Saturday, February 10, 2007

"What about socialization?

I have been on the receiving end of this question a few times. This is a fantastic excerpt from Sproul's book addressing it.

R C Sproul Jr (When You Rise up-A Covenantal Approach To Homeschoolingp134-139) Published with permission.

"There are two objections left that I am aware of, one from the left, and one from the right. The one from the left is the granddaddy of them all: What about socialization?” Before we begin to look at that question let’s consider once again what the Bible tells us. It tells us that it equips us for every good work. It tells us that we are to raise our children in the nurture and admonition of the Lord. But it not only doesn’t tell us how to socialize our children, but doesn’t tell us that they should be socialized There is no commandment from God “Thou Shalt socialize thy children.” In fact I’m sometimes a little unclear as to what it is these objectors are seeking for my children. What does it mean to be socialized?

Sometimes I ask those who raise this objection, “Now when you speak of socialization, you’re talking about my child’s ability to get along with others who are different. Is that it? Usually I get some sort of affirmative response, “I see,” I go on, “and your solution is for my ten-year-old to spend seven hours a day stuck in a room with other ten-year-olds?” My daughter Darby interacts with different kinds of people far more than any child at a state school. She interacts every day with her mommy and daddy. I’m not like a ten-year-old girl at all. She spends hours on end with her eight-year-old brother Campbell. She “socializes” with her sister Delaney (five). She reads to her sister Erin Claire (three), and she often gets her sister Maili (one) out of her crib in the morning. Not only that, but for the past six years Darby has been part of a mainstreaming program during the school year and during her nonschool days. She interacts with her special needs little sister Shannon.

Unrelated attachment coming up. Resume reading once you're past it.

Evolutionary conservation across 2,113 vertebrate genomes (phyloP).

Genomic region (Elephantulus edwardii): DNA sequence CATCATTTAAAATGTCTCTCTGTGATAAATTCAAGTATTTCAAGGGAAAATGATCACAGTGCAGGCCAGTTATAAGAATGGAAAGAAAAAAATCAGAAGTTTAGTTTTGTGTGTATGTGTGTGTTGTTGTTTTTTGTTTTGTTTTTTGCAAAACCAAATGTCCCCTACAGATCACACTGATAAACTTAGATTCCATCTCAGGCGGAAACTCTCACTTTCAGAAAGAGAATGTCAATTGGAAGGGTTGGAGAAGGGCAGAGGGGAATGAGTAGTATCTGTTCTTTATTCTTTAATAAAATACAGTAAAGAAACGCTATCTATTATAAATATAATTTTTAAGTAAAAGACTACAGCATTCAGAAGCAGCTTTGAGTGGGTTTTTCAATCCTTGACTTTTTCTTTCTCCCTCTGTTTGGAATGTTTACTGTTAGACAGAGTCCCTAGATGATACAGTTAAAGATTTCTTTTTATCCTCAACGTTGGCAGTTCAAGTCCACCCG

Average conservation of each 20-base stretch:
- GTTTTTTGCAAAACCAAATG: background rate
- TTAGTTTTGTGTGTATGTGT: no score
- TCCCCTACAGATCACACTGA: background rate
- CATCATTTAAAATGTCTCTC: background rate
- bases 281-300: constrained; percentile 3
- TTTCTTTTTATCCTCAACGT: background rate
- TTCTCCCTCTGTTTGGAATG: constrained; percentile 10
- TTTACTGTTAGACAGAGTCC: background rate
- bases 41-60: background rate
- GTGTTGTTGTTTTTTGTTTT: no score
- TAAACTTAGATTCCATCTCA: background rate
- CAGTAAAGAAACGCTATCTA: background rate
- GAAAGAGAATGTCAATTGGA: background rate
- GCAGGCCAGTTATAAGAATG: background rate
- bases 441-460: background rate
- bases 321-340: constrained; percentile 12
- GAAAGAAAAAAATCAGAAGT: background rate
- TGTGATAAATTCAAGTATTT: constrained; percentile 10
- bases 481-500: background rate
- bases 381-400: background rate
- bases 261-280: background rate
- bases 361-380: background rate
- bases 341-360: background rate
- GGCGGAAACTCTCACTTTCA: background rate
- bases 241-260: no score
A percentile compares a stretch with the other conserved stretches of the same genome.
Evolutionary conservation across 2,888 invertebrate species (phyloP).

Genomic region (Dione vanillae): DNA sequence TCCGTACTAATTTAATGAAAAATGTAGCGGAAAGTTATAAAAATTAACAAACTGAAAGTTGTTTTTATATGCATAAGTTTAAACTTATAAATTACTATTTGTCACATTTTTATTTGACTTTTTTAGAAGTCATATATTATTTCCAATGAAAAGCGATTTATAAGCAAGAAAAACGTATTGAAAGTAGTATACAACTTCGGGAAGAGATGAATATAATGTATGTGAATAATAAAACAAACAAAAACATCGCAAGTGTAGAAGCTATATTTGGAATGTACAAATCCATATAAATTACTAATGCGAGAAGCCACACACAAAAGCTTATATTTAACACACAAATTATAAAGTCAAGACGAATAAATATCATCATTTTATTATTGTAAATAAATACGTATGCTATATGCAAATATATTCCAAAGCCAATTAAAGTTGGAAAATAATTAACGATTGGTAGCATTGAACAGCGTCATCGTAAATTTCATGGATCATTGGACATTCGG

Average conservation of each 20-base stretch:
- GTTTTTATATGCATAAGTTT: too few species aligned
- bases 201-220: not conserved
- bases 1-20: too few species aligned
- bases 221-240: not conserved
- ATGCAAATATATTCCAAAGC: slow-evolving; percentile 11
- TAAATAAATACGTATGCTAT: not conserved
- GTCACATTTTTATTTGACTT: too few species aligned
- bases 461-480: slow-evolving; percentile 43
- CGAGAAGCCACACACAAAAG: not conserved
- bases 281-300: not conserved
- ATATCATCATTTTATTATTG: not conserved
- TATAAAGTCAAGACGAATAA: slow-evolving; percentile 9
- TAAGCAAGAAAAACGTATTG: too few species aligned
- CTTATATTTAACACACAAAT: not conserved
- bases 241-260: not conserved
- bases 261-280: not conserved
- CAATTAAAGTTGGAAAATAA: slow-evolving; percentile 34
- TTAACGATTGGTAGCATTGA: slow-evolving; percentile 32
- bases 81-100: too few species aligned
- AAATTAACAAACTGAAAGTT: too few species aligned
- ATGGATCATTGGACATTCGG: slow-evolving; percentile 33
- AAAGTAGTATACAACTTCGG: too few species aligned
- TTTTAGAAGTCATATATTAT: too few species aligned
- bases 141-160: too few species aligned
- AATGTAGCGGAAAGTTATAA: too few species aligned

She does have friends from church, not because we schedule “socialization” time for her, but because our family is friends with all the families in the church. She interacts with the therapists who come to help Shannon every week. She interacts with the folks at the grocery store, at the post office, and at the Highlands Study Centre. She visits with and serves visiting missionaries and their families. Next month she will be interacting with Korean Christians as she travels with her dad to Seoul, where he will be teaching.

But this isn’t really what people mean by socialization. What they want for my daughter Darby is for her to be hip to all the things other ten-year-olds are concerned about, like fashion labels, television shows, pop singers, and other essentials to the good life. They are concerned that my daughter is not under the sway of Madison Avenue, that she is free. But I have none of that concern. Their identity is in Christ. Not in pop culture.

Oh, but how will she ever meet people where they are? How will she ever be able to relate to the world around her, if she doesn’t know what’s up with Harry Potter? And if she doesn’t know that how can she possibly win the lost? This whole drowning-ourselves-in-pop-culture-sludge argument should be wearing rather thin by now. What exactly do our children need to know in order to win the lost besides the Bible, the very center of our curriculum? Everyone remembers the encounter between Philip and the Ethiopian eunuch. Does Philip approach the eunuch and ask, “So, how is the Ethiopian bob sledding team doing this year? I was up late last night trying to get a report on ESPN, but I must have fallen asleep. Mercy, I’m still tired. Do you mind if I take a nap here in your cart? Maybe when I wake up I’ll tell you about Jesus.”